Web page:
Sandy Santana, executive director
Sandy Santana joined Children’s Rights as chief operating officer in 2012 and became executive director in 2015. From 2006 to 2012, Mr. Santana served as Managing Director and General Counsel of Legal Outreach, a law-related college prep organization, where he was responsible for the organization’s management and strategic growth initiatives.
Prior to joining Legal Outreach, he served as a corporate associate in the Boston office of Goodwin Procter LLP (2004-2006) and in the New York office of Cleary, Gottlieb, Steen & Hamilton LLP (2001-2004). His legal practice focused on international corporate finance, securities, mergers and acquisitions, and private equity matters.
Mr. Santana is a member of the board of directors of Manhattan Legal Services, an organization that provides free legal representation to fight poverty and promote racial, social and economic justice for low-income New Yorkers. He is also Treasurer of the Jeremiah Program, a national organization that uses a two-generation approach to prepare determined single mothers to excel in the workforce, readies their children to succeed in school and reduces generational dependence on public assistance.
Mr. Santana received his B.A. from Harvard College and his J.D. from Columbia Law School.
Ira Lustbader, chief program officer
Ira Lustbader has been with Children’s Rights since 1999, and is actively involved in overall organizational management, the direction of Children’s Rights’ national program of campaigns to reform failing child welfare systems, and the development of national partnerships and coalitions.
Prior to joining Children’s Rights, Mr. Lustbader practiced law at Wolf Haldenstein Adler Freeman & Herz, LLP, in New York City, concentrating in national plaintiffs’ class action litigation in consumer fraud, securities fraud, and antitrust cases. Before that, he handled matters on the defense side involving products liability and malpractice at the firms of Parker Chapin Flattau & Klimpl LLP, and at Bower & Gardner, both in New York City. From 1998 to 2006, Mr. Lustbader served as a board member of Neighborhood of Youth & Family Services, a large nonprofit family preservation agency in the South Bronx. He is a past chair of the Committee on Public Service and Education at the Association of the Bar of the City of New York, and is currently a Member of the leadership of the Children’s Rights Litigation Committee of the Section on Litigation of the American Bar Association, the National Lawyers Guild, and the National Association of Counsel for Children.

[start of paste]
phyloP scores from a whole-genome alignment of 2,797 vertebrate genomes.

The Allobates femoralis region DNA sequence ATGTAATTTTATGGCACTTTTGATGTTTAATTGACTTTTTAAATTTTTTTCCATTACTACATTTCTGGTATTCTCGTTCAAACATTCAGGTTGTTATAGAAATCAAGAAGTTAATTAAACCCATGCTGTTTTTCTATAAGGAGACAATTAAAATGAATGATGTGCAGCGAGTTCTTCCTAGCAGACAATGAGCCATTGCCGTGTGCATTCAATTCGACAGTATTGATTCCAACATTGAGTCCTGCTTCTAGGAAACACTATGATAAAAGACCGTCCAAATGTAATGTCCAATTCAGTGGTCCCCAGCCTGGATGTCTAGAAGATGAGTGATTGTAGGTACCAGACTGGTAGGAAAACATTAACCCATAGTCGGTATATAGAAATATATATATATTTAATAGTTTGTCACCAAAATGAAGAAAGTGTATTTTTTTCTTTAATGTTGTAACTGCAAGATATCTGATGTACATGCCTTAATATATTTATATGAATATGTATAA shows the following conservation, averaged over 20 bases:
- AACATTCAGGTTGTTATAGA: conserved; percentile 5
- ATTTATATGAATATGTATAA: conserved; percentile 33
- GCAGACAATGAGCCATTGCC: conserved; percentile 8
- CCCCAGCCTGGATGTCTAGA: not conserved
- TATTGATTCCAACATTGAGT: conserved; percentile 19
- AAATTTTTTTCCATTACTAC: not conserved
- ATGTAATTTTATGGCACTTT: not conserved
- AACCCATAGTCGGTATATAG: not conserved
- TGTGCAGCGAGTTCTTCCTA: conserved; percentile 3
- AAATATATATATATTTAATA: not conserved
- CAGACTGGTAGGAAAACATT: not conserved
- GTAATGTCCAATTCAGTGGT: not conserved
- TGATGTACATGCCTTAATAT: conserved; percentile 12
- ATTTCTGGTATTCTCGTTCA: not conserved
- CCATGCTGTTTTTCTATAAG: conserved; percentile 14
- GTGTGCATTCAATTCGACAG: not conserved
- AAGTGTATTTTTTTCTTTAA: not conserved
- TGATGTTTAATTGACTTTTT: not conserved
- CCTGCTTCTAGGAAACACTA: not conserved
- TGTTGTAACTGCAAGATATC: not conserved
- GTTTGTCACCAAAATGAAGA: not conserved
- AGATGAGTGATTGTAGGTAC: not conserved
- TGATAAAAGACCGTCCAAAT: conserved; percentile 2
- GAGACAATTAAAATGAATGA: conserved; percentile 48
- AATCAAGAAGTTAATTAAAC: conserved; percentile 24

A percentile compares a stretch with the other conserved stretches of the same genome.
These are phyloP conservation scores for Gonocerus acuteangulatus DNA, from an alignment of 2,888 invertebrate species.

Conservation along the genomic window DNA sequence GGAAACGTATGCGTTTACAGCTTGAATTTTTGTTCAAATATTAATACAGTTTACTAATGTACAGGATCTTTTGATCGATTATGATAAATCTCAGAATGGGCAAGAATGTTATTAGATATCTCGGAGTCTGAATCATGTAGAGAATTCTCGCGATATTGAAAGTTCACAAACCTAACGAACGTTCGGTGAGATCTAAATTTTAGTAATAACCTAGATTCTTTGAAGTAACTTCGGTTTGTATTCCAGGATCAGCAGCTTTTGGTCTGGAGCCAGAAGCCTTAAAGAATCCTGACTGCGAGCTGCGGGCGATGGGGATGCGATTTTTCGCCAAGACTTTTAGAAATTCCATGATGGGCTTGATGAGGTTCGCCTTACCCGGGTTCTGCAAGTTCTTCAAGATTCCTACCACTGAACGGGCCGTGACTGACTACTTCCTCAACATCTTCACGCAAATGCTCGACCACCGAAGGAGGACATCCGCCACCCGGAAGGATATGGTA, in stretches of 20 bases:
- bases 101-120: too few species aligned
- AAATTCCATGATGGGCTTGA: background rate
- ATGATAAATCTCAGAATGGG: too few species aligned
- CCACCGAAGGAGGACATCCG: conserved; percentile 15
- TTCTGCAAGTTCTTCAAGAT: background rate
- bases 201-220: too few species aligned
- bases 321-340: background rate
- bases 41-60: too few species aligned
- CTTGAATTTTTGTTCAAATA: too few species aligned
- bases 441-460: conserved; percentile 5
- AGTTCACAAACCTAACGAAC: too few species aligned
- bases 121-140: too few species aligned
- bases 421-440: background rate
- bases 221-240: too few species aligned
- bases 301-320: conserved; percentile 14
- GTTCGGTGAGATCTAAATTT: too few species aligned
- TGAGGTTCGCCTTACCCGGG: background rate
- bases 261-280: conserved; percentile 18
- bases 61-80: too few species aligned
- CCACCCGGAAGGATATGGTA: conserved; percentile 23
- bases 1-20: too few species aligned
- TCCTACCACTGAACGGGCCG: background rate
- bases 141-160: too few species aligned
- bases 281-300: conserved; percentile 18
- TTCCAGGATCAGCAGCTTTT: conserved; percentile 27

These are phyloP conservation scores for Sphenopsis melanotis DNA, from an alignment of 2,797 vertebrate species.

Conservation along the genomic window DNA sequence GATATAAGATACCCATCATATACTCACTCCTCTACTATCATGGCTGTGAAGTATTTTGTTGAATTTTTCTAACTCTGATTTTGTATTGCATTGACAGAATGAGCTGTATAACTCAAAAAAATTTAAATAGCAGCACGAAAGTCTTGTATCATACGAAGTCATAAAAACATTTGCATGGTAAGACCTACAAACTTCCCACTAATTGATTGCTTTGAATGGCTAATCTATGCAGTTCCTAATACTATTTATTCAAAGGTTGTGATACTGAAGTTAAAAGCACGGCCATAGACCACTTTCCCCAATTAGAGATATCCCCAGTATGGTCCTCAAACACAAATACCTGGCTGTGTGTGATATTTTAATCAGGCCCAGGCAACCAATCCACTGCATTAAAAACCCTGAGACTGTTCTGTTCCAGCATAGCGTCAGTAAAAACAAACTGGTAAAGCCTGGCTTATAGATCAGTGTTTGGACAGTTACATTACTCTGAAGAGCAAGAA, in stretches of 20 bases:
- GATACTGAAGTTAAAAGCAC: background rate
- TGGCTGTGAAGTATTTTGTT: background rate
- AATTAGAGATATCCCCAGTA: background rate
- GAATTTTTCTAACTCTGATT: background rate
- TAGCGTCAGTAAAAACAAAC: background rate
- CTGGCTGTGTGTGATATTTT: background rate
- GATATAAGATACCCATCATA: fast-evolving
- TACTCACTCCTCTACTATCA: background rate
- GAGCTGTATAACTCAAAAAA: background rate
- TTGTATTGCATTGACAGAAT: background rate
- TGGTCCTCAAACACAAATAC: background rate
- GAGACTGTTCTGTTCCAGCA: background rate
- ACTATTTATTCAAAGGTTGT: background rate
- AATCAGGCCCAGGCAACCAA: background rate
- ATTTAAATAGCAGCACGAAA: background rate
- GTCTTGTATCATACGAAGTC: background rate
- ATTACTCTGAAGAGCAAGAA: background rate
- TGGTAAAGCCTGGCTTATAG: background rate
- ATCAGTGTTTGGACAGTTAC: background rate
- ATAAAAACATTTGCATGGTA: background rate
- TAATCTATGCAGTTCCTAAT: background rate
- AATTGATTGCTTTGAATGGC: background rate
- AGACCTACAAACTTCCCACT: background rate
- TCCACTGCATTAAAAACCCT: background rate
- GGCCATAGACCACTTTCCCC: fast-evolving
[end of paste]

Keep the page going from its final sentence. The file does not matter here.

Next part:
He received his B.S. from the State University of New York at Albany, magna cum laude, and received his law degree from Boston University School of Law.
Samantha Bartosz, deputy director of litigation strategy
Samantha Bartosz joined the staff of Children’s Rights in December 2003 following 17 years of combined law practice as a private trial attorney in Chicago and later as a government lawyer in Washington, DC. She served as General Counsel at the Office of Administration within the Executive Office of the President during the second term of President William Jefferson Clinton, where she provided counsel to senior White House officials on a variety of legislative, policy and administrative matters and represented the Executive Office of the President in a wide range of congressional, independent counsel and Justice Department investigations.